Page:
Derivative works are simply works created by taking a public domain work and adding to or modifying it to create a new work. An easy to understand example of this would be to take a 1909 hobby book or article, change the title, write extra chapters or modernise the language, and, viola, a new copyrightable work has been produced. Credit should always be given to the original source, of course.
The scans of public domain material published on this website are all derivative works.
Each scan takes up to three hours work to finish. Some have taken up to six hours. Best-Norman-Rockwell-Art.com will be very zealous protecting its copyright proctected derivative works.
We start with a real magazine cover, advertisement, etc. We scan it at full size. Sometimes this means scanning top, bottom and middle and piecing the scans together. Then we clean all the soiling, staining and other damage out of the scan. Then we repair the actual image. Then we clean around any text.
We strive to present each image as it actually appeared, but it cannot be exactly as it originally appeared because of the process mentioned above. Hence our image is a derivative work, protected by a new copyright.
I have no trouble understanding the reasoning, as a matter of fairness and logic. I just don’t believe copyright law backs them up and, unlike in trademark, in copyright there is complete federal preemption — meaning that you cannot assert a common law or state law cause of action to protect works otherwise governed by copyright. I don’t think cleaning and lighting up someone’s creative work so you can get a good scan is “authorship.”
So does that mean I am going to start using Plan59.com’s (and that Norman Rockwell site’s) graphics on LIKELIHOOD OF CONFUSION®? No. As tempting as it is, I don’t think it’s the right thing to do. I can respect the sweat of the brow argument as a matter of principle, at least to this degree. Would a judge would respect it as a matter of law, if it came to that? I don’t think so.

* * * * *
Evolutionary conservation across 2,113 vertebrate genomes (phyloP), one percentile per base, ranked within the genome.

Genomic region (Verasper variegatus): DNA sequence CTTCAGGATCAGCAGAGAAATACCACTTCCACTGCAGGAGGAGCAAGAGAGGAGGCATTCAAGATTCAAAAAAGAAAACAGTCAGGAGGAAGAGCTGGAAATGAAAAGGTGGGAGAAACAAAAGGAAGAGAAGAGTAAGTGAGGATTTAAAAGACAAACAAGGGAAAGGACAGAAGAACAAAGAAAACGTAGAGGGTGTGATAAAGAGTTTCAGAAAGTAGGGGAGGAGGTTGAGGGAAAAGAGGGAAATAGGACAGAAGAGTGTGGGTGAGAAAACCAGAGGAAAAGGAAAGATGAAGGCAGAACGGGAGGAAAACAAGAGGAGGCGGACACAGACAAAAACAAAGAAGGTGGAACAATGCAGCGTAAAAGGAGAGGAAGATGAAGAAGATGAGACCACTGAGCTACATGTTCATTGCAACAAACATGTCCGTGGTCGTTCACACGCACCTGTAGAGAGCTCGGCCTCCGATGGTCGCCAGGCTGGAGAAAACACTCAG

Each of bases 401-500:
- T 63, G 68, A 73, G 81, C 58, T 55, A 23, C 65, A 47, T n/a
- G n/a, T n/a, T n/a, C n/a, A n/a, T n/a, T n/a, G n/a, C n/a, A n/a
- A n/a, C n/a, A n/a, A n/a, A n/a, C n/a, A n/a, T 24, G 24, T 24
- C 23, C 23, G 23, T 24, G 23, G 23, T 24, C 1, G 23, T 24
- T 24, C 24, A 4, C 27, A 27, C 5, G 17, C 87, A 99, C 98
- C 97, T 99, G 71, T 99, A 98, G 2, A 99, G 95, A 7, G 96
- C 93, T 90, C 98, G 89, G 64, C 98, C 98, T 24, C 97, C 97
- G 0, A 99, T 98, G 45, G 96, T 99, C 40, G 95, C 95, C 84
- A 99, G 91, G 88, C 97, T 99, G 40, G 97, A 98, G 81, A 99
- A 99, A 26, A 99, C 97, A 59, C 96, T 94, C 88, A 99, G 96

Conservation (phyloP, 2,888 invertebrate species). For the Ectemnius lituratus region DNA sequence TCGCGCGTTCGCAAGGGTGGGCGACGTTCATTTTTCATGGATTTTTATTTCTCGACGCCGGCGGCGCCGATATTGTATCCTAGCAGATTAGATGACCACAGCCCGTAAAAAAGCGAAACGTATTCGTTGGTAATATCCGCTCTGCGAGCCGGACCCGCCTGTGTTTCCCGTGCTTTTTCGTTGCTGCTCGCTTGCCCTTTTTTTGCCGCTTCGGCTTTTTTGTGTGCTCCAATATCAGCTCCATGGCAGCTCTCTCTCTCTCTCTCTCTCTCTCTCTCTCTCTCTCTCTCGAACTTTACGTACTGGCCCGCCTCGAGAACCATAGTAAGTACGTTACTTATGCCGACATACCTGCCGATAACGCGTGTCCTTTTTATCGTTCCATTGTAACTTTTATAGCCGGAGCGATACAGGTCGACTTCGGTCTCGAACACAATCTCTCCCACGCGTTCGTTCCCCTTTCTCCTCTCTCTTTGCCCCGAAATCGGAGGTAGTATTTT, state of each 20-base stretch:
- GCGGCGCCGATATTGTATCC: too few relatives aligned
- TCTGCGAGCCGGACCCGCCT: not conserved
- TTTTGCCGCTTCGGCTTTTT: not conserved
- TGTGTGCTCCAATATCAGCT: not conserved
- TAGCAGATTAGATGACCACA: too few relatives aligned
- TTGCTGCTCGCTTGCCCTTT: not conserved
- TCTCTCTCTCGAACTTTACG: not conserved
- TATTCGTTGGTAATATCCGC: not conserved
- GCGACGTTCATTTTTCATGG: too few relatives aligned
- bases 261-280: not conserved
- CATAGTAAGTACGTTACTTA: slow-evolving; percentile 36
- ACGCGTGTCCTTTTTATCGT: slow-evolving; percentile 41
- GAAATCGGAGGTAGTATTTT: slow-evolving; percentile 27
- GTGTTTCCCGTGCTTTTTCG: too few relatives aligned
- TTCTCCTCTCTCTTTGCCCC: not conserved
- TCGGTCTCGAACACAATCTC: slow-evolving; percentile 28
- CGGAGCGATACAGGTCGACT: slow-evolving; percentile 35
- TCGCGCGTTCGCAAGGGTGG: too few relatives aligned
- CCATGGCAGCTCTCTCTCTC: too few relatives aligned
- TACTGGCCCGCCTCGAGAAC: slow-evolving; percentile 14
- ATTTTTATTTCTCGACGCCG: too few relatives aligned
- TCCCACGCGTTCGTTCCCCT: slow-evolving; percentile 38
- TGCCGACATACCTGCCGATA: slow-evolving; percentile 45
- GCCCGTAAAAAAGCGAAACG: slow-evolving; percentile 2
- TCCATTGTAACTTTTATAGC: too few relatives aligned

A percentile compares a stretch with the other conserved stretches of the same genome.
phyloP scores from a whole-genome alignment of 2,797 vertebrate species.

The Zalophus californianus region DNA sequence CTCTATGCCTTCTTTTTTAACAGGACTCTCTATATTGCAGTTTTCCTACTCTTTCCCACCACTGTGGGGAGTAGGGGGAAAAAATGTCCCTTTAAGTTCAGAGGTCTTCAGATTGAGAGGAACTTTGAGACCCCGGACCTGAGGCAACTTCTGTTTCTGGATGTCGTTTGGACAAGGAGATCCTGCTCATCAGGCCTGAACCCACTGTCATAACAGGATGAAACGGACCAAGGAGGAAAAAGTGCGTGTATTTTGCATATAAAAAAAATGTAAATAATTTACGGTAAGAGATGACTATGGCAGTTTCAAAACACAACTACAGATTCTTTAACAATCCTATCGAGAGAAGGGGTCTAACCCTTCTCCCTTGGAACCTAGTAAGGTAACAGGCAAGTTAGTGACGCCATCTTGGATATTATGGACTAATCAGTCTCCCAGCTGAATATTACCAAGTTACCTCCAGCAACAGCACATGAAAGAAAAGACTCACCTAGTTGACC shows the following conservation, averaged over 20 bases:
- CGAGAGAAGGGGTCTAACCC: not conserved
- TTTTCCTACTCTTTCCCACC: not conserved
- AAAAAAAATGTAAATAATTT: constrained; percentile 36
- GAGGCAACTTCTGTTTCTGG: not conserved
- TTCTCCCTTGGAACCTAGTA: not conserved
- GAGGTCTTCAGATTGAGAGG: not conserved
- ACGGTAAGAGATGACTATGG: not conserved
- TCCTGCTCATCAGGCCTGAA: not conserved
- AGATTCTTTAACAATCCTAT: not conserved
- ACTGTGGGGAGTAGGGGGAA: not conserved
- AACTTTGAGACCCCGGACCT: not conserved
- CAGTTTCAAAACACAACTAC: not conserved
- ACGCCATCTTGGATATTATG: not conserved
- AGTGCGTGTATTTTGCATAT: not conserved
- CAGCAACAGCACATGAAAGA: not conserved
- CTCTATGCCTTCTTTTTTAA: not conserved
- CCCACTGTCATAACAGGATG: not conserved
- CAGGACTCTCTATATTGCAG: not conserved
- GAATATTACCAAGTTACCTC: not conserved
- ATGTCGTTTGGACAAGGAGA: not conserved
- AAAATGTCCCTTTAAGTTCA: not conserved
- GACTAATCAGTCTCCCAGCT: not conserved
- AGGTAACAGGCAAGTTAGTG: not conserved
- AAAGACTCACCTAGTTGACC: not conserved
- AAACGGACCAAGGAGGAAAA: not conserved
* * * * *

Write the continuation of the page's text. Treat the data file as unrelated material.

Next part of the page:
I welcome comments on this topic, and if you’re a copyright maven, email me at likelihoodofconfusion [at] gmail.com if you have an insight .
I’ve had a number of people ask about this situation, and it seems to me that the “Bridgeman Art Library vs Corel” case (50 USPQ2d 1110) is exactly on point. It’s a Southern District of New York case from 1999. Bridgeman produced slides of public domain artworks, and sued Corel for including the photos on one of their CDROMs, claiming that they had expended a great deal of work to make their copies as accurate as possible.In this case, plaintiff by its own admission has labored to create “slavish copies” of public domain works of art. While it may be assumed that this required both skill and effort, there was no spark of originality — indeed, the point of the exercise was to reproduce the underlying works with absolute fidelity. Copyright is not available in these circumstances.That makes sense to me – otherwise, you would be essentially recreating copyright every time you fed something into a scanner and edited out the dust, or fixed the odd typo. Every copy of Huckleberry Finn would be subject to a different copyright, because somebody had to enter the text into a typesetter, proofread it, etc.